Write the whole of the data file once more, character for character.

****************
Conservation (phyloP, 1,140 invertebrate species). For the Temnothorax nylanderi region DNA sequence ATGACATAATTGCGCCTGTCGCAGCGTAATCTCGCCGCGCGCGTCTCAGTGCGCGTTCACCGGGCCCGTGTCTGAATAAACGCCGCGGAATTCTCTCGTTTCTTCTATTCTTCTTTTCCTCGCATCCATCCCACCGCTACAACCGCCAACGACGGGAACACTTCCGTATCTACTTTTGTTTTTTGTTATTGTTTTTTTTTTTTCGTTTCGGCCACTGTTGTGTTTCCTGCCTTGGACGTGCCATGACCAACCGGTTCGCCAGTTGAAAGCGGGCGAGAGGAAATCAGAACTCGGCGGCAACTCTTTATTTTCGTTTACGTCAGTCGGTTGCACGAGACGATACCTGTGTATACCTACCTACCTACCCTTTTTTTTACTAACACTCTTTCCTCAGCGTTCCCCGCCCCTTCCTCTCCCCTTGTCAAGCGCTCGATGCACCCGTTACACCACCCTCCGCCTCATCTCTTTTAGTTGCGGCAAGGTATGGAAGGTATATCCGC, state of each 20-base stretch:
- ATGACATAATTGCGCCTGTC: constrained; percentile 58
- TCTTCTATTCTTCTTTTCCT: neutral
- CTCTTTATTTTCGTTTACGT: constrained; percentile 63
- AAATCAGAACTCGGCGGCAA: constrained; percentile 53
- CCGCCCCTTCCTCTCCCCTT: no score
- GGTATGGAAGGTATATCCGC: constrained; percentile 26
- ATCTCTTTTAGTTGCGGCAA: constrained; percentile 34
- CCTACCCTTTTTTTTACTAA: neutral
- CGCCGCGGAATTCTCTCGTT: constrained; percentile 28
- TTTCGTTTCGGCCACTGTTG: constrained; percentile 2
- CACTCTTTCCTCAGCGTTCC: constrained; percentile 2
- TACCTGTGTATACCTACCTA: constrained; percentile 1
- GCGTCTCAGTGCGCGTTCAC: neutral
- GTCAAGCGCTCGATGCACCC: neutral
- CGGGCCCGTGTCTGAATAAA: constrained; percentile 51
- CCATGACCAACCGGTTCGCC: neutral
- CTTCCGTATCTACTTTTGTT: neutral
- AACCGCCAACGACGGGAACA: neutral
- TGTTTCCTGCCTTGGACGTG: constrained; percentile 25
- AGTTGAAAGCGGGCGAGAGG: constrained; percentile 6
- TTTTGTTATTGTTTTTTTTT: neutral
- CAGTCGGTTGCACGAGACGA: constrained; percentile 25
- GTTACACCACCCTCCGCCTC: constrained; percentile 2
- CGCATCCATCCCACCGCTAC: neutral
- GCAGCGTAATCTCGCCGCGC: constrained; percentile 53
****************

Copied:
Conservation (phyloP, 1,140 invertebrate species). For the Temnothorax nylanderi region DNA sequence ATGACATAATTGCGCCTGTCGCAGCGTAATCTCGCCGCGCGCGTCTCAGTGCGCGTTCACCGGGCCCGTGTCTGAATAAACGCCGCGGAATTCTCTCGTTTCTTCTATTCTTCTTTTCCTCGCATCCATCCCACCGCTACAACCGCCAACGACGGGAACACTTCCGTATCTACTTTTGTTTTTTGTTATTGTTTTTTTTTTTTCGTTTCGGCCACTGTTGTGTTTCCTGCCTTGGACGTGCCATGACCAACCGGTTCGCCAGTTGAAAGCGGGCGAGAGGAAATCAGAACTCGGCGGCAACTCTTTATTTTCGTTTACGTCAGTCGGTTGCACGAGACGATACCTGTGTATACCTACCTACCTACCCTTTTTTTTACTAACACTCTTTCCTCAGCGTTCCCCGCCCCTTCCTCTCCCCTTGTCAAGCGCTCGATGCACCCGTTACACCACCCTCCGCCTCATCTCTTTTAGTTGCGGCAAGGTATGGAAGGTATATCCGC, state of each 20-base stretch:
- ATGACATAATTGCGCCTGTC: constrained; percentile 58
- TCTTCTATTCTTCTTTTCCT: neutral
- CTCTTTATTTTCGTTTACGT: constrained; percentile 63
- AAATCAGAACTCGGCGGCAA: constrained; percentile 53
- CCGCCCCTTCCTCTCCCCTT: no score
- GGTATGGAAGGTATATCCGC: constrained; percentile 26
- ATCTCTTTTAGTTGCGGCAA: constrained; percentile 34
- CCTACCCTTTTTTTTACTAA: neutral
- CGCCGCGGAATTCTCTCGTT: constrained; percentile 28
- TTTCGTTTCGGCCACTGTTG: constrained; percentile 2
- CACTCTTTCCTCAGCGTTCC: constrained; percentile 2
- TACCTGTGTATACCTACCTA: constrained; percentile 1
- GCGTCTCAGTGCGCGTTCAC: neutral
- GTCAAGCGCTCGATGCACCC: neutral
- CGGGCCCGTGTCTGAATAAA: constrained; percentile 51
- CCATGACCAACCGGTTCGCC: neutral
- CTTCCGTATCTACTTTTGTT: neutral
- AACCGCCAACGACGGGAACA: neutral
- TGTTTCCTGCCTTGGACGTG: constrained; percentile 25
- AGTTGAAAGCGGGCGAGAGG: constrained; percentile 6
- TTTTGTTATTGTTTTTTTTT: neutral
- CAGTCGGTTGCACGAGACGA: constrained; percentile 25
- GTTACACCACCCTCCGCCTC: constrained; percentile 2
- CGCATCCATCCCACCGCTAC: neutral
- GCAGCGTAATCTCGCCGCGC: constrained; percentile 53